Most expected the Alabama Crimson Tide to roll past a seemingly overmatched Oklahoma Sooners squad during the Sugar Bowl on Jan. 2, but that simply wasn't the case.
Oklahoma took it to 'Bama in spectacular fashion and the entire landscape of college football could be changing because of it.
Some might argue that it was merely a blip on the radar for the Tide, but they will enter the 2014 season on a low note while the Sooners will have a ton of momentum behind them. If nothing else, the Sugar Bowl revealed a lot about both programs as well as their respective leadership structures.
As college football pundits still try to process what happened to Alabama, here are the three biggest takeaways from Oklahoma's shocking Sugar Bowl victory.
The Sooners Have Found Their QB
Perhaps the biggest thing that held Oklahoma back all season long was the inability to settle on a quarterback.
Trevor Knight started the year as the No. 1 guy, but his play was disjointed and he eventually got injured. Blake Bell stepped in and had his moments, but he didn't look anything like an elite signal-caller either.
There were plenty of questions surrounding who would start under center for Oklahoma in the Sugar Bowl, but head coach Bob Stoops clearly made the right decision.
Stoops went with Knight and the freshman made sure that his coach didn't regret it. The young fireballer earned MVP honors by throwing for 348 yards and four touchdowns against Alabama's vaunted defense.
Nobody could have possibly predicted that Knight would play that well, especially since ESPN Stats & Info indicates that he had just five passing touchdowns overall heading into the game.
Strong quarterback play was the one thing missing from Oklahoma's game all season long, but that appears to have been solved. With that in mind, the Sooners will almost certainly enter next season among the top national title contenders. Alabama will be in the conversation as well, but with A.J. McCarron graduating, things could get tricky.
Knight's performance signaled big things for Oklahoma and potentially cloudy days ahead for the Tide.
Alabama Can't Get Up for Non-BCS Title Games
There is no denying what Nick Saban has accomplished since settling in Tuscaloosa, Ala. He is 74-15 as the Crimson Tide's head coach and 'Bama owns a 5-2 record in bowls. That includes three national titles.
At the same time, Saban seems to struggle when it comes to motivating his team to play in bowls other than the BCS National Championship Game. This is an issue that first manifested itself in the 2009 Sugar Bowl when Alabama was shocked by Utah.
That loss was slightly more surprising than Oklahoma's win this year, but the Tide were favored by 17 points over the Sooners, so it was a significant upset. Alabama expects to win the national title every year, so playing in the Sugar Bowl was understandably disappointing.
As Saban pointed out to Alex Apple of SportsDayDFW, there were simply a ton of deficiencies in Alabama's game against Oklahoma.
I don't think we played very well defensively in the first half, and never got any stops. We created a lot of the adversity that we faced with some of the things we did and didn't do…We didn't play very well on third down. We didn't get off the field on third and long three or four times in the game which were critical factors.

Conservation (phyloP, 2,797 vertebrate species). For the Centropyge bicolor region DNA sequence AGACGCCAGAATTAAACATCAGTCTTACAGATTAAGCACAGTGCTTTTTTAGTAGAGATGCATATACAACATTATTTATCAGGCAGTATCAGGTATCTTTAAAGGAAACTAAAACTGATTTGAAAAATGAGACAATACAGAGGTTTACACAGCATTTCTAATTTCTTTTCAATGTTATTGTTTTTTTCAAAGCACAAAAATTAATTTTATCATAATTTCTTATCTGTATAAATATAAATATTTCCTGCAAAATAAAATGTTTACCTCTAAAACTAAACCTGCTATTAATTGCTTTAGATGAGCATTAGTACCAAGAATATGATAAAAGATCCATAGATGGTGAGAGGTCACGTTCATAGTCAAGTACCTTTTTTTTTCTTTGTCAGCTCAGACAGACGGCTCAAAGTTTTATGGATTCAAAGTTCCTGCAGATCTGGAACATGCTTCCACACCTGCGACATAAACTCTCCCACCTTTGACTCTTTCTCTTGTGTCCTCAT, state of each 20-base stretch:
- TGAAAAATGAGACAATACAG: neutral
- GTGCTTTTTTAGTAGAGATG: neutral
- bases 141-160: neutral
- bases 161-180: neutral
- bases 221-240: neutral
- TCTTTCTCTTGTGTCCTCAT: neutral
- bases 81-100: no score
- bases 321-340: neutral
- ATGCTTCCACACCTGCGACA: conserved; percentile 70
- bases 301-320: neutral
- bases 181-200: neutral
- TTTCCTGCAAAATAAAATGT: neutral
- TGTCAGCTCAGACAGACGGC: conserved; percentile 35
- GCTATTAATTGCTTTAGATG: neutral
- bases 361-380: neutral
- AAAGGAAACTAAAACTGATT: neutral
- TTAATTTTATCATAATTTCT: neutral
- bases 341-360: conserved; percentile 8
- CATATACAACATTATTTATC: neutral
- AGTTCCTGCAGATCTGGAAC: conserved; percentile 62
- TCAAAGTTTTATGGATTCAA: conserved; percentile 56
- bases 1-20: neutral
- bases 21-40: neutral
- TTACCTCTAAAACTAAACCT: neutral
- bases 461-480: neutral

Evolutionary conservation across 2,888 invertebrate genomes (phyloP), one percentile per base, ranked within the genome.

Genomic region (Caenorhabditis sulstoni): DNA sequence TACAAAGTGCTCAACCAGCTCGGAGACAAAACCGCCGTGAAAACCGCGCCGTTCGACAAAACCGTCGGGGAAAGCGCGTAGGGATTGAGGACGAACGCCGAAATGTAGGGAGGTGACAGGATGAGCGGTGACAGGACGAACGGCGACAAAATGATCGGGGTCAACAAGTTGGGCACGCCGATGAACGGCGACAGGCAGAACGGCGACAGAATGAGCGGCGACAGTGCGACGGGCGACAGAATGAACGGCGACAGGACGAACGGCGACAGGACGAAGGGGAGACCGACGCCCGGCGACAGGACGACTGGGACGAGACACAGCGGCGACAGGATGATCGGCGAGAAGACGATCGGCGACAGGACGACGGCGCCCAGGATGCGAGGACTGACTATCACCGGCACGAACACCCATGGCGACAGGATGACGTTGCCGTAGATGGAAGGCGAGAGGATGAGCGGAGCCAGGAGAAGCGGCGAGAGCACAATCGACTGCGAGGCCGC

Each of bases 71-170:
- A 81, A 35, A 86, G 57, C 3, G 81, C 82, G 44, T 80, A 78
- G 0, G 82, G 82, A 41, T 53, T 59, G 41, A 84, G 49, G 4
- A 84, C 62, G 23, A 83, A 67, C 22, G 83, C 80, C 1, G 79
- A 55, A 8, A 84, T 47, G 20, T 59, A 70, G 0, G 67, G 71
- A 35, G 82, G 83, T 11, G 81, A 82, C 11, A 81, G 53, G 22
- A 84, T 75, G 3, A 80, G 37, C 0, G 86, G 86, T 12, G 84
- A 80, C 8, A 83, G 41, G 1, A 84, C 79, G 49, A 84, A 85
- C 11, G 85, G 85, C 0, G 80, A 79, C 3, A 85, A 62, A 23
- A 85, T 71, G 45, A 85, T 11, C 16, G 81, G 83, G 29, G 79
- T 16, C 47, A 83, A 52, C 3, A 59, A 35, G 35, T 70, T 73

All of that points to a lack of preparation and motivation. It's difficult to get on Saban's case too much because of the success that he has had, but this was definitely a bad loss for the Alabama program.
It now creates a lot of questions regarding how the Tide will cope with life after McCarron and may erase Alabama as the favorite to win the national title next season.
Tide fans certainly hope that it was just a one-time slip-up that stemmed from the disappointment of not reaching the National Championship Game, though.
Bob Stoops Is the Best Head Coach in College Football
What was the biggest takeaway from the Sugar Bowl?
If the only measure of head coaching greatness is winning national championships, then Saban is the best in college football. With that said, there are other factors to take into account.
Saban had a stacked team that, by all accounts, should have run Oklahoma out of town in the Sugar Bowl. Stoops pushed all the right buttons on both sides of the ball, though, and there is absolutely no question that he outmaneuvered Saban in each and every way.
Stoops doesn't receive nearly as much credit as he deserves since the Sooners have won just one national championship under his watch, and that came way back in 2000. Oklahoma is in the mix every year, however, and Stoops has a lot to do with that.
By beating Alabama in the Sugar Bowl, SportsCenter noted that Stoops also became the first head coach in the BCS era to win every BCS bowl as well as a national title.
Crazy stat of the day: Bob Stoops is the only coach in the BCS era to win a Rose, Fiesta, Orange and Sugar Bowl. (via @ESPNStatsInfo)— SportsCenter (@SportsCenter) January 3, 2014
That is an immense accomplishment and most definitely shouldn't be ignored. Stoops had plenty of issues to overcome this season, but still managed to win 11 games, qualify for a BCS bowl and beat a team that many called the best in the nation.
Stoops did more than Saban with less talent in the Sugar Bowl and put his freshman quarterback in a position to thrive against arguably the best defense in college football.
Because of that, Stoops is the best head coach in the nation, and it's time for observers to recognize it.
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